S. Florida governments hiring costly lobbyists to thwart property tax cuts
By Jason Garcia and Mark Hollis
May 21, 2007
TALLAHASSEE -- Local governments across Florida are spending wads of taxpayer money -- possibly millions -- lobbying the Legislature as they battle members' efforts to slash property taxes.
A review of state records shows that during the first three months of this year, cities, counties and school boards spent at least $1.7 million, and perhaps as much as $4.3 million, retaining lobbyists to influence the Legislature.
Local governments in Broward and Palm Beach counties alone spent between $470,000 and $1.2 million during the period. And those sums were just for outside lobbyists, not for legislative directors or others who are employed directly by local governments.
City governments throughout South Florida were among those pouring money into the lawmaking process, with between $190,000 and $610,000 spent by cities in Broward; and from $100,000 to $230,000 spent by Palm Beach County municipalities.
Other South Florida governments also were among the biggest spenders. For instance, Miami spent as much as $168,000 on more than a dozen lobbyists, while Miami-Dade County spent as much as $122,000.
The records were made available under a year-old state law requiring Tallahassee's more than 2,000 lobbyists to disclose details about their work. They must identify their clients and how much they paid, although the fees are reported in ranges rather than exact figures.
For instance, the Broward County government reported spending between $60,000 and $130,000 in January, February and March.
The local governments have fielded an elite roster of hired guns, including former lawmakers, governor's aides and other insiders, many of whom were intimately involved in the property tax fight that consumed the Legislature this spring. Legislators failed to agree on much of anything and will return to try again June 12.
Critics call the lobbying a casebook example of overspending by cities and counties that must be pruned.
"The fact is that all of these cities and counties -- for the most part -- have bloated budgets, and they've been spending taxpayer money over the last five years like drunken sailors," said Jose Cancela, of Miami, co-chairman of Floridians for Property Tax Reform.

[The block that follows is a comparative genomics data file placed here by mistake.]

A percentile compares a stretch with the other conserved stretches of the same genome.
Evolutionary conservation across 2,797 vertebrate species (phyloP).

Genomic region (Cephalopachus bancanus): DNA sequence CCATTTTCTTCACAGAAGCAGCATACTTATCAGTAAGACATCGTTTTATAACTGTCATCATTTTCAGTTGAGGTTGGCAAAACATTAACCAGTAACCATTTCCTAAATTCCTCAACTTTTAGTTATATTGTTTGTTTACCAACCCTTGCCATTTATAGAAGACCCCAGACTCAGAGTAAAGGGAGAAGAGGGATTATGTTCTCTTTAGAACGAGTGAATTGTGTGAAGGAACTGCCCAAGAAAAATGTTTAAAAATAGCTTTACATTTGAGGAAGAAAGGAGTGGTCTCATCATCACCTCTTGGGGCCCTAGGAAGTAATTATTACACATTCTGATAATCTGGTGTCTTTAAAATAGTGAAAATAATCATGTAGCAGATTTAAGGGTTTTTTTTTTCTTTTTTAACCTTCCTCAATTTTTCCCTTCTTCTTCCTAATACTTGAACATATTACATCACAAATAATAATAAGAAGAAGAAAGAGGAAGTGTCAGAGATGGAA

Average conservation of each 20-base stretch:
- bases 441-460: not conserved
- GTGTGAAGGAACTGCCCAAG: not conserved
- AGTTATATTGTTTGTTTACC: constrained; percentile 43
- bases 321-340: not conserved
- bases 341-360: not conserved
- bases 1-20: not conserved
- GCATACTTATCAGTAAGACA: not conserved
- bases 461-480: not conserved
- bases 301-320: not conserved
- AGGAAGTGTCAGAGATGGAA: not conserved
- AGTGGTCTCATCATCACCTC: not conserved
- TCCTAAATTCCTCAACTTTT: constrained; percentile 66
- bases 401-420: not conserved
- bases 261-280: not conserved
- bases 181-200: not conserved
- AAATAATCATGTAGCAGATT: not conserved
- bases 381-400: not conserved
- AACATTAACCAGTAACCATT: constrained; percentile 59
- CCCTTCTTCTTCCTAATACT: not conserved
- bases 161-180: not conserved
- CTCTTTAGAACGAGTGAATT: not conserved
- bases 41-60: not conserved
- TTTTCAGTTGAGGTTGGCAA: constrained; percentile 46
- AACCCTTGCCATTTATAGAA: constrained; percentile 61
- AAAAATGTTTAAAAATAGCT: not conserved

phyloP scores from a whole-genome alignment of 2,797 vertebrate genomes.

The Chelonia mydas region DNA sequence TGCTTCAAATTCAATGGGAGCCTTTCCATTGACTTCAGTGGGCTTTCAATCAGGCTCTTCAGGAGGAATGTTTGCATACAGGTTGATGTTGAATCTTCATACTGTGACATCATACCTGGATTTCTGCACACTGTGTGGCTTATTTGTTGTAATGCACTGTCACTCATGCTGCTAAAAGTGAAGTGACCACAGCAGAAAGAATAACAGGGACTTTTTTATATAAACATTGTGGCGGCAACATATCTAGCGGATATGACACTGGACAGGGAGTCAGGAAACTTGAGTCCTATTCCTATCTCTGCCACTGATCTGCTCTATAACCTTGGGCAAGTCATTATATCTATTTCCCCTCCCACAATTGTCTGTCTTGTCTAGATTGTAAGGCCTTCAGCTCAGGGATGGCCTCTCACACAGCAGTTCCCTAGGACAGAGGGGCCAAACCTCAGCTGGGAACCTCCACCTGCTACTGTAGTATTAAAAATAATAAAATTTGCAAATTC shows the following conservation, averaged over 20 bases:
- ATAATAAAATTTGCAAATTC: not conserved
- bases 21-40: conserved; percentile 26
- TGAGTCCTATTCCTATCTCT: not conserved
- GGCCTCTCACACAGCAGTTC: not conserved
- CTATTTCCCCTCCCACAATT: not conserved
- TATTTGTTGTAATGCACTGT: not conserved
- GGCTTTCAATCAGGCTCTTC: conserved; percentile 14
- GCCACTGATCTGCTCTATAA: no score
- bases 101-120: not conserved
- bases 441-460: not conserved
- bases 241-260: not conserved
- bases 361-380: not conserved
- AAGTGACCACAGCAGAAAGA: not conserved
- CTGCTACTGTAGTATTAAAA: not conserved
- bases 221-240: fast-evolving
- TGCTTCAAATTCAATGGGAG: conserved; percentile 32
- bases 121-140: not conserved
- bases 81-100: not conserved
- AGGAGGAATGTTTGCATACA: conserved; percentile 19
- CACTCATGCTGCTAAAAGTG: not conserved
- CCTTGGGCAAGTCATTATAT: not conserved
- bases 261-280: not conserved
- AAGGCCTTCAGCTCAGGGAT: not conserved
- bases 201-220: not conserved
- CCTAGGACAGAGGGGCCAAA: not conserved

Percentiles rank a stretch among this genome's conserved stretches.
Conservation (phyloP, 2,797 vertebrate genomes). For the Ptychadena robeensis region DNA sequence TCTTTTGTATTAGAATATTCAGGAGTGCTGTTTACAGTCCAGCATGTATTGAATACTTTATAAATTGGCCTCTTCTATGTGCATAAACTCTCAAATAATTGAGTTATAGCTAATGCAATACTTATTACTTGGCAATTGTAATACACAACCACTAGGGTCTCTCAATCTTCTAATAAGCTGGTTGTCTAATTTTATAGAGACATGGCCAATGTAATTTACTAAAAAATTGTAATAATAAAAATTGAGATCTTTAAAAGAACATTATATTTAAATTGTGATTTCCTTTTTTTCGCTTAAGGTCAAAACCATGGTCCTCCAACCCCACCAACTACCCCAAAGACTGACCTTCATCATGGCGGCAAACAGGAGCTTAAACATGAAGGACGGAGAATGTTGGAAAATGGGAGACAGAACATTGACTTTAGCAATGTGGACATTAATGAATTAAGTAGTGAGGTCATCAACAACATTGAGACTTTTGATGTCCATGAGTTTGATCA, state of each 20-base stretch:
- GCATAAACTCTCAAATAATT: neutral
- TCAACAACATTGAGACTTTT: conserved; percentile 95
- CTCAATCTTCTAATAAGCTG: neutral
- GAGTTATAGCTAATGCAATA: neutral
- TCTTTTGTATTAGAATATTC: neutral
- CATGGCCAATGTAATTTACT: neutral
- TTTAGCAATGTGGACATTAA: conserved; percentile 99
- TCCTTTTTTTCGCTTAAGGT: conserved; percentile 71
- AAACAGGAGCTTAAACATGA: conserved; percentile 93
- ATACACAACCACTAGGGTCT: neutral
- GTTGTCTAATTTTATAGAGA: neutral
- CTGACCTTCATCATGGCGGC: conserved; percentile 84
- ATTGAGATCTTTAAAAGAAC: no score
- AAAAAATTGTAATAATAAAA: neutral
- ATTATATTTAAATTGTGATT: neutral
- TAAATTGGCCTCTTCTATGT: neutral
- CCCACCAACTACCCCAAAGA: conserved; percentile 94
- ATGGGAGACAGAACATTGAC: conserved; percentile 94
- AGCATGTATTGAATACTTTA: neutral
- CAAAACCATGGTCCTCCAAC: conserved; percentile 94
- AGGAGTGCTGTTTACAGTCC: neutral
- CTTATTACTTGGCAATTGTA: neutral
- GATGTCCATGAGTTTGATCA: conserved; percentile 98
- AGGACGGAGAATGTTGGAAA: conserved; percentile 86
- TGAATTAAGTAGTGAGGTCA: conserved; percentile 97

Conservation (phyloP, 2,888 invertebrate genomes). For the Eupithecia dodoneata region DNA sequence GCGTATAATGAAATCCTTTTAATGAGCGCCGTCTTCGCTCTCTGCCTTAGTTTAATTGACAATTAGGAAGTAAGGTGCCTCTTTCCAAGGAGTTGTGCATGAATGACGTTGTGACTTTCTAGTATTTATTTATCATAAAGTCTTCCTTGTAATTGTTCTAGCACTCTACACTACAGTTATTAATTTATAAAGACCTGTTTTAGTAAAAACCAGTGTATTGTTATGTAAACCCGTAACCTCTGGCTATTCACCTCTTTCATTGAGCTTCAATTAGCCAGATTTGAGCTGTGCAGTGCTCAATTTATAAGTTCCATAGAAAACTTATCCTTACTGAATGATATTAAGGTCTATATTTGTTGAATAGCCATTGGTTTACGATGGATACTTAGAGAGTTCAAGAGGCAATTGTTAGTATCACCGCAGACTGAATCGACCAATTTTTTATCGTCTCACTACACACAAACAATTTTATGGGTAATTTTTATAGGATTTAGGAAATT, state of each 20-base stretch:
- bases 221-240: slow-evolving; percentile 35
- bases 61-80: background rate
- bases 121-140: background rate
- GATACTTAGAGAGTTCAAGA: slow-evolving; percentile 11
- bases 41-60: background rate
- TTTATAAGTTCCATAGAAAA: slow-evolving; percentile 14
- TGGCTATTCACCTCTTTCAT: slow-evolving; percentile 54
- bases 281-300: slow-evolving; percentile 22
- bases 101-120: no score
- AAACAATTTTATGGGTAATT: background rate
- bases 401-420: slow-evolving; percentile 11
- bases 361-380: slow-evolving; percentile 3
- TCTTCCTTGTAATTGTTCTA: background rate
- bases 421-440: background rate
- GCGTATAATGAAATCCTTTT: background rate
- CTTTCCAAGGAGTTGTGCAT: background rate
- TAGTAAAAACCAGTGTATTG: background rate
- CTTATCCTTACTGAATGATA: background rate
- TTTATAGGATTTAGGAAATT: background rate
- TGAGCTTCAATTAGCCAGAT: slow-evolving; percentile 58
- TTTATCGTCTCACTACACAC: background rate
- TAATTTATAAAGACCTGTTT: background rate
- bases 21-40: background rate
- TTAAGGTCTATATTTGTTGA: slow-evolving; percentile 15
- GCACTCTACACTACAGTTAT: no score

In an ordinary year, Palm Beach County spends $385,000 on lobbyists with eight firms, according to Todd Bonlarron, the county's legislative affairs director, whose $110,000 annual salary and business expenses aren't included. The new reports say the county spent between $50,000 and $120,000 on outside lobbyists in the first quarter of 2007.
Bonlarron and other local government officials say lobbying is a necessary expense, and not just to protect property tax revenue. Lobbyists monitor the progress of thousands of bills, many of which could affect local governments significantly.
Also, lobbyists help cities and counties compete for millions of dollars in state grants for everything from sewer lines to road construction.
This year, "a record number of funds came back to Palm Beach County," Bonlarron said. He said there is a correlation between what is spent on lobbying "and what local residents derive from the legislative process."
The review of lobbying expenses focused on cities, counties and school boards, as well as countywide agencies like sheriff's and court clerk's offices. It did not include other local bodies, such as hospital districts or airport authorities, or professional groups such as the Florida Association of Counties and the League of Cities.
For critics of local government spending, the lobbying expenses offer easy fodder.
"I think it certainly should be on the list on where they cut back," said Rep. Ellyn Bogdanoff, R-Fort Lauderdale. Still, Bogdanoff acknowledged she and other legislators benefit from local government lobbyists. "The most valuable role that these lobbyists play is communications," she said. "They tell [local officials] what's really happening in Tallahassee."
Ron Book, a veteran lobbyist for more than 30 local governments in South Florida, including those of Miramar, Cooper City, Tamarac, Lauderdale Lakes and Royal Palm Beach, said his clients get more than their money's worth.
"Hiring me is a rationale and responsible decision," he said, "and virtually in every instance I have always produced significant and substantial returns for the taxpayers."
Local governments "are entitled to the same quality of representation as private companies," Book said. Otherwise, he said, local issues and spending priorities will "get lost in the legislative process."